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School of Architecture group receives entries to design urban rest stop beneath I-81

After crossing the dangerous Interstate 81, pedestrians often have to walk under the highway overpass on a dark, gloomy passageway.

But the passageway may soon become an inviting space for pedestrians with changes to its design and functionality.

UPSTATE, a part of Syracuse University’s School of Architecture, is hosting a contest to create an “urban rest stop” beneath the viaduct where I-81 meets the Connective Corridor, according to a document from the competition.  The temporary urban rest stop would display artwork, lighting and mobile facilities as a way for travelers and residents to engage with Syracuse’s culture.

Marc Norman, the director of the UPSTATE competition, said that the project will show that the highway “can be not just a barrier, but a connector.”

According to the competition brief, “The URS will use art to engage diverse communities in exploring the history, impact and potential of the highway by reimagining the rest stop — typically a utilitarian rural amenity — as an urban activator.”

After the first round was completed, the four finalists were announced.  The winner of the competition will be announced on April 3.  The winning design will be implemented in August near Forman Park, according to the brief.

Contestants were given a budget for the project and asked to submit a design that included certain elements from other organizations: the Photography and Literacy Project, the Urban Video Project, the Mobile Literacy Arts Bus and the South Side Initiative, according to the brief. The Photography and Literacy Project is a collaboration project that brings Syracuse students to city schools to work on video and photography projects.

The Urban Video Project operates electronic displays along the Connective Corridor, while the Mobile Literacy Arts Lab is a renovated bus that serves as a mobile classroom for arts education in Syracuse city schools.  The South Side Initiative leads partnership programs between the university and the community to revitalize Syracuse’s South Side.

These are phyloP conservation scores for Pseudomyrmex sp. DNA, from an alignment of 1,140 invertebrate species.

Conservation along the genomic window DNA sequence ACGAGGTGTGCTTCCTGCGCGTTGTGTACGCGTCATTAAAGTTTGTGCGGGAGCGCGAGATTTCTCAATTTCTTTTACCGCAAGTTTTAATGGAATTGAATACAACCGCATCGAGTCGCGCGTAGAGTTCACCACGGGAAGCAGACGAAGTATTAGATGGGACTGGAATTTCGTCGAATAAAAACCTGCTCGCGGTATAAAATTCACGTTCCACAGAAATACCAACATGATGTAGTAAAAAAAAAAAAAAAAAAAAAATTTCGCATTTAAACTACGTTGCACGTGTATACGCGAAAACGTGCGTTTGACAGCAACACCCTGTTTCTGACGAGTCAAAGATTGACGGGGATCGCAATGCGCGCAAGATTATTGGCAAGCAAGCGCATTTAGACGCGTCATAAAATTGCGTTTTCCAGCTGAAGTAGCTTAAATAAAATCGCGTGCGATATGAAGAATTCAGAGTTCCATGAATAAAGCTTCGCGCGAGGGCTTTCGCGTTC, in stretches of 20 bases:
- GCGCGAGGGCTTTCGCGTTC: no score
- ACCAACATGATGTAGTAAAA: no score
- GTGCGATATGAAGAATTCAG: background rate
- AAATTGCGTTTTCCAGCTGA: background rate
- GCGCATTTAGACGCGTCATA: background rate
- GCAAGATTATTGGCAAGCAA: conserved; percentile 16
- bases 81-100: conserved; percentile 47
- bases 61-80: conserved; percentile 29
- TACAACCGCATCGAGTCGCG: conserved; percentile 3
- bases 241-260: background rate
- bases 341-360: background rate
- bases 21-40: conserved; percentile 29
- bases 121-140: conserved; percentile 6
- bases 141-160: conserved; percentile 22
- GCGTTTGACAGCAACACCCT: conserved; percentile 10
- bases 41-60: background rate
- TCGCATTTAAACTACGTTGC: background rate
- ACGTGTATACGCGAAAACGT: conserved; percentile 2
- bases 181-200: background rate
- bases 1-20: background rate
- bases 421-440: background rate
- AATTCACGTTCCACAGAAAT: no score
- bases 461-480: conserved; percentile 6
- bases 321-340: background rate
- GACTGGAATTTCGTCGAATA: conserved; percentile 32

All of these organizations focus on cultural education, so the contestants were asked to focus on similar goals, Norman said. Contestants were asked to make a design that could sustainably survive in an outdoor environment for five years and to focus on building a community.

“Proposers are tasked with creating designs to enliven the sites and display frameworks and projection surface supporting and foregrounding the artworks. Spaces should encourage viewing, lingering, interaction and conversation for visitors,” the competition brief stated.

Two different “design juries” judge the two different stages of the competition.

The judges will consider entries based on competition guidelines and how well the design will use the space allotted to achieve the goal, according to the brief.

Norman said he has several expectations for how the campaign will play out. He said bringing the community together and educating people about the arts and culture of Syracuse were a couple of the main focuses.  He said he hopes that this urban rest stop, which is different from the traditional highway rest stop, will be a model for other cities.

Said Norman: “The goal is to create an example of how you can enliven what people see as an area you want to avoid.”

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